Sarcoidosis is a multisystem inflammatory disorder of unknown cause that affects multiple organs. To date, only isolated cases of extrapulmonary sarcoidosis of the female reproductive tract, which rarely affects postmenopausal women, have been reported.
We describe the case of a postmenopausal woman with sarcoidosis of multiple structures of the genital tract accompanied by pulmonary involvement. A review of the literature was performed to examine the role of sex hormones in the pathogenesis of sarcoidosis.
We describe the case of a 60-year-old white, nulliparous, nulligravid postmenopausal woman with sarcoidosis of the cervix, uterus, mesosalpinx, and right ovary, accompanied by pulmonary involvement. The diagnosis was based on the identification of noncaseating granulomas in reproductive tract organs. Although imaging methods (high-resolution CT and chest x-ray) and pulmonary function tests did not reveal any abnormality, lung involvement was confirmed histologically by transbronchial biopsy. Treatment with steroids was successful and led to normalization of serum biomarker (serum angiotensin-converting enzyme, soluble interleukin-2 receptor, and neopterin) levels.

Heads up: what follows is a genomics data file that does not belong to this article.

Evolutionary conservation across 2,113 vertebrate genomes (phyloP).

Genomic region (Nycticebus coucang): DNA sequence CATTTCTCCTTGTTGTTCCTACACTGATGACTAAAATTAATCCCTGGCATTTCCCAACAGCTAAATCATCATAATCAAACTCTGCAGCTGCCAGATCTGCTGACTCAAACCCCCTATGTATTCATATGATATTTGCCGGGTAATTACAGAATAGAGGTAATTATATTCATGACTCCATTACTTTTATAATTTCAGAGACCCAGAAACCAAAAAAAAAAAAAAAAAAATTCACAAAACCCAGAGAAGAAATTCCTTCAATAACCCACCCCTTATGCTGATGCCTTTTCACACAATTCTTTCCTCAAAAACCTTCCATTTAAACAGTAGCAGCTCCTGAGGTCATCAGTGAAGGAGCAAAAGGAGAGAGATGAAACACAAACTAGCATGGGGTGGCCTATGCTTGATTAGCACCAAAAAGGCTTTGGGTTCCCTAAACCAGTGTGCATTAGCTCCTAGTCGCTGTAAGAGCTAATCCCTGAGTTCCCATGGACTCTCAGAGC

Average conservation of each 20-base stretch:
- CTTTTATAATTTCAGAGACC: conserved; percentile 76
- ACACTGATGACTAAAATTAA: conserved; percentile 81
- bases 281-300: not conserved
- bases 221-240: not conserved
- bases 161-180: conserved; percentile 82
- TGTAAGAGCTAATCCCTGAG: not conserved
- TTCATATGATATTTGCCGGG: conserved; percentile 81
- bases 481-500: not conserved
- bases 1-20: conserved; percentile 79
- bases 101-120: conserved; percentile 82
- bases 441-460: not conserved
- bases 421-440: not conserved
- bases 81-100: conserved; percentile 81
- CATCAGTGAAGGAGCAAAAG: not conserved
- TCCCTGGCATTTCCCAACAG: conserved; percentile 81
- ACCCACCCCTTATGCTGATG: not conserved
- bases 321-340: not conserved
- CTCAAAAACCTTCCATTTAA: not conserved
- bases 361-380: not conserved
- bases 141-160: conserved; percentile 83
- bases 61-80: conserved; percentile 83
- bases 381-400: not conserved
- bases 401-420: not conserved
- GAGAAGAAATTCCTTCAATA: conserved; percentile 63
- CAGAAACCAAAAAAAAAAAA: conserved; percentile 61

This particular case and a brief literature review of female genital tract sarcoidosis in postmenopausal women suggest the role of sex hormones in the pathogenesis of sarcoidosis. Hormone therapy may be a prospective therapeutic alternative to corticosteroids in postmenopausal women.